Research has shown that there's little long-term risk for kidney donation, provided you're carefully screened before becoming a donor. As a potential kidney donor, you'll receive a thorough medical exam to determine whether you're a good match for the potential recipient. And you'll be carefully checked to make sure you don't have any health problems that might be made worse by donating a kidney.
Kidney donation involves major surgery, and there are risks including bleeding and infection. After your kidney is removed (nephrectomy), you'll spend time recovering in the hospital and at home. With time, your remaining kidney will enlarge as it takes on additional blood flow and filtration of wastes.
Your long-term survival rate, quality of life, general health status and risk of kidney failure are about the same as that for people in the general population who aren't kidney donors. Regular checkups, including monitoring of your kidney function and blood pressure, generally are recommended to evaluate your health after kidney donation.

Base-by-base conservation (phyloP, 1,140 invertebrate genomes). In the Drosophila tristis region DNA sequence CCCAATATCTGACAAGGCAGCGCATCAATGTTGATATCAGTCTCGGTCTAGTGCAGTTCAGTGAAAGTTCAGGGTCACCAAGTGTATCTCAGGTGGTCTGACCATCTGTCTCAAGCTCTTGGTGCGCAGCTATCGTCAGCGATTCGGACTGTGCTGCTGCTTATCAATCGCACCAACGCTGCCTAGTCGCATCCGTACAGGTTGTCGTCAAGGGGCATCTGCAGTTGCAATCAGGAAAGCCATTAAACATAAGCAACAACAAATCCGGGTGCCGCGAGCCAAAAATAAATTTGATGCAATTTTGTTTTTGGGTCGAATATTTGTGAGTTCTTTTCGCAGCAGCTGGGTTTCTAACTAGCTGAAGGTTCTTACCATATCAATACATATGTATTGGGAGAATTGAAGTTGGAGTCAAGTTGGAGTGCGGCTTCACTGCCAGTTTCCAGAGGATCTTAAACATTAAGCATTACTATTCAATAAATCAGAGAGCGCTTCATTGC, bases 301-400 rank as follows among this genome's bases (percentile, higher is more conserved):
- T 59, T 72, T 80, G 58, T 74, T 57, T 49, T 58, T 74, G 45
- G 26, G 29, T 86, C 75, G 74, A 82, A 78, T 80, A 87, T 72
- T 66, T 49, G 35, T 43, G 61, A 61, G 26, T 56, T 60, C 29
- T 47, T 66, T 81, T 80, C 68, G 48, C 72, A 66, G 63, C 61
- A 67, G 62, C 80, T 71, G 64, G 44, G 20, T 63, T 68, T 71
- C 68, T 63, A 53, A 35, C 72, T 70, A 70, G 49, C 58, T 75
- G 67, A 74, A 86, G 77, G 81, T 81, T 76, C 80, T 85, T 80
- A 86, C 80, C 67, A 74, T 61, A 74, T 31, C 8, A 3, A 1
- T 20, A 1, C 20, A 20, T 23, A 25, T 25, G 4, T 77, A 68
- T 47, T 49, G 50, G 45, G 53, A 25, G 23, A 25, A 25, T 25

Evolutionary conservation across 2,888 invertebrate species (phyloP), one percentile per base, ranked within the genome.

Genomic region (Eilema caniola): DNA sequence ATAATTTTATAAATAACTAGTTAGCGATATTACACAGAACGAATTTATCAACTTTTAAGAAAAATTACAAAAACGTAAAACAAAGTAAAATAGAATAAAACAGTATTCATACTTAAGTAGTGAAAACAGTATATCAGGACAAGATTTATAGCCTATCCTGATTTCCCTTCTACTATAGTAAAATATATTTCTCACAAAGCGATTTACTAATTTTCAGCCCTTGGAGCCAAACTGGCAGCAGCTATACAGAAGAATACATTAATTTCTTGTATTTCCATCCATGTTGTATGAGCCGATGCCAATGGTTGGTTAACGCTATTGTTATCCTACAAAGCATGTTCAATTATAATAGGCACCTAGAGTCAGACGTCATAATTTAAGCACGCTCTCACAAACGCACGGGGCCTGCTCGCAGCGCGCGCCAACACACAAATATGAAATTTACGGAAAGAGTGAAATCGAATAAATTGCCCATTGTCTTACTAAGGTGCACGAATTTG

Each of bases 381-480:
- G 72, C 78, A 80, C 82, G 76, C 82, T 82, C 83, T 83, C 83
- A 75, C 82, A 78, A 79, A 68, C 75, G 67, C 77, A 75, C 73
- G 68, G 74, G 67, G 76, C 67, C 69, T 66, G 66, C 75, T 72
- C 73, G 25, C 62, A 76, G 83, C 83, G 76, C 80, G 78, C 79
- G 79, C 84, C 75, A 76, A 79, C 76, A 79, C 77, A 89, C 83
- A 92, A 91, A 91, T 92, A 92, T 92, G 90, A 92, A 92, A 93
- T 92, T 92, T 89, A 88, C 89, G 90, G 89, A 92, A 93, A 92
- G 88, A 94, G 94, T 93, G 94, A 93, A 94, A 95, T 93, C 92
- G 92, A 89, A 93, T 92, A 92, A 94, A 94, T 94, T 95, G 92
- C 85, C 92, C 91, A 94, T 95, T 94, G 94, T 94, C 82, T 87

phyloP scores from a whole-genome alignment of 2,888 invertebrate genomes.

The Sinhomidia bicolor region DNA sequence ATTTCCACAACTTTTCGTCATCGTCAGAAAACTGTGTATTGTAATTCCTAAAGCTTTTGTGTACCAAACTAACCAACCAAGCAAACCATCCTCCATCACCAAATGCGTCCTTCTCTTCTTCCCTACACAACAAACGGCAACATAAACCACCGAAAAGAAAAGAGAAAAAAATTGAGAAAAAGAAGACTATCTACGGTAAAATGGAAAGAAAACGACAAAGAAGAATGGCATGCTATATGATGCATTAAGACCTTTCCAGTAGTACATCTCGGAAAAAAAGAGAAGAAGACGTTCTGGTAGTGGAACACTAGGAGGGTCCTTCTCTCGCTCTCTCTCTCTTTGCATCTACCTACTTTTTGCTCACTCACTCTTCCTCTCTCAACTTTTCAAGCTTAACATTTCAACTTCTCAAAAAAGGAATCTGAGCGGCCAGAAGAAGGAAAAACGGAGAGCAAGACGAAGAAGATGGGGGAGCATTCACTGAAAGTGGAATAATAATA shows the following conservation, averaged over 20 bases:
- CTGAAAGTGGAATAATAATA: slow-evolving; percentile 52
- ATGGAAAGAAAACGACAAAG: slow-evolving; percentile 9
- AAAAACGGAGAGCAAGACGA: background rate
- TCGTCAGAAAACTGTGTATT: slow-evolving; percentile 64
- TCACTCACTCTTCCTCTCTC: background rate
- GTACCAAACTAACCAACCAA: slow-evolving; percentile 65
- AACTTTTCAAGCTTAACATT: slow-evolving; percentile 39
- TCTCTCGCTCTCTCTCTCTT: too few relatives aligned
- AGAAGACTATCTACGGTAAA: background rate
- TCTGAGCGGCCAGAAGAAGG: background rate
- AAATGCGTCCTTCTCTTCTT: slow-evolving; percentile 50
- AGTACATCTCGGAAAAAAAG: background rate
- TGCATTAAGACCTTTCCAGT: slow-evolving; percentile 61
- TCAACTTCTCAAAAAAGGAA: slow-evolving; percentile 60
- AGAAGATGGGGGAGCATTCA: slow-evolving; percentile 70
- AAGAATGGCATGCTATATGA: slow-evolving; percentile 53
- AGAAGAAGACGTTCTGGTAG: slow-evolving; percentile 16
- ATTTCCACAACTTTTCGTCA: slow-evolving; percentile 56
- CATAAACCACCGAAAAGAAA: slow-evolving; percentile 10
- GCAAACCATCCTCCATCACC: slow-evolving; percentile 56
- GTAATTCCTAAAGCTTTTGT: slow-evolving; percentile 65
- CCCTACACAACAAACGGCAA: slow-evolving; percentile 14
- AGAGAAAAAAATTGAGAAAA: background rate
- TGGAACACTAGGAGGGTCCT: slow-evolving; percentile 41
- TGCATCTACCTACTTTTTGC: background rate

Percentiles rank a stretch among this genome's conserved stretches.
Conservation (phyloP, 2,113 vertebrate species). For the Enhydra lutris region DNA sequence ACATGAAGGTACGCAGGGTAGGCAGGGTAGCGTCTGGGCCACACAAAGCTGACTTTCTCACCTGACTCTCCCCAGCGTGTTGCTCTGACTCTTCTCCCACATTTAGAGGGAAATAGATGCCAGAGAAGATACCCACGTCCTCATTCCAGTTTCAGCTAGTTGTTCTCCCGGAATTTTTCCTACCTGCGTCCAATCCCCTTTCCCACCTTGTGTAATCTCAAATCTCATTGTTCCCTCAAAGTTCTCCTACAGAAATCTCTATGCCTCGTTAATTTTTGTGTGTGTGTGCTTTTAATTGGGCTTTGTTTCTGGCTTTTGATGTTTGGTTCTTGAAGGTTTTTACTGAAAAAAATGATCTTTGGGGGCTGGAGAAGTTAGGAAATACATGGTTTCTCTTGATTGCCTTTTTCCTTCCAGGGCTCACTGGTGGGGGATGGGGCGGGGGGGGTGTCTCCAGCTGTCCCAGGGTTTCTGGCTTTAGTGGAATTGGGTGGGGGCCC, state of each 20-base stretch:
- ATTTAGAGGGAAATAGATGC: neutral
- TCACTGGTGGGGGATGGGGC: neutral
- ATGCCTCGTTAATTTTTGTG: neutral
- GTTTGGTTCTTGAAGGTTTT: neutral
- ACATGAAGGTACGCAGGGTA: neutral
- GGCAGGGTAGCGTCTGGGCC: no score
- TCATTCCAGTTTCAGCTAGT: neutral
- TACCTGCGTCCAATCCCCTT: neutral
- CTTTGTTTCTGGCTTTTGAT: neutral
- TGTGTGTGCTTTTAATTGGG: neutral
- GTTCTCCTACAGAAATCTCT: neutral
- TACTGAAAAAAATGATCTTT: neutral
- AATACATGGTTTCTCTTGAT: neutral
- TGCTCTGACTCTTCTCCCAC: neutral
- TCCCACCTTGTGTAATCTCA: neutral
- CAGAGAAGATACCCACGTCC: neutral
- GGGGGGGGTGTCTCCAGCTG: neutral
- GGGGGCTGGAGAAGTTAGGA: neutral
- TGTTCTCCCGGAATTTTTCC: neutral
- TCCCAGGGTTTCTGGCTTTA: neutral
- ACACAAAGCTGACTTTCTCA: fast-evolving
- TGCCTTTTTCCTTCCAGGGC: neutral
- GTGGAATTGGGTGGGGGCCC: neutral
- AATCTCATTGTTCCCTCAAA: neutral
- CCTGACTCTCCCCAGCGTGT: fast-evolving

May 21, 2011
- Carpenter CB, et al. Transplantation in the treatment of renal failure. In: Fauci AS, et al. Harrison's Principles of Internal Medicine. 17th ed. New York, N.Y.: The McGraw Hill Companies; 2008. http://www.accessmedicine.com/resourceTOC.aspx?resourceID=4. Accessed April 13, 2011.
- Treatment measures for kidney failure: Transplantation. National Institute of Diabetes and Digestive and Kidney Diseases. http://kidney.niddk.nih.gov/kudiseases/pubs/transplant/index.htm#process. Accessed April 13, 2011.
- Segev DL, et al. Perioperative mortality and long-term survival following live kidney donation. Journal of the American Medical Association. 2010;303:959.
- Foley RN, et al. Long-term outcomes of kidney donors. Current Opinion in Nephrology and Hypertension. 2010;19:129.
- Clemens J, et al. The long-term quality of life of living kidney donors: A multicenter cohort study. American Journal of Transplantation. 2011;11:463.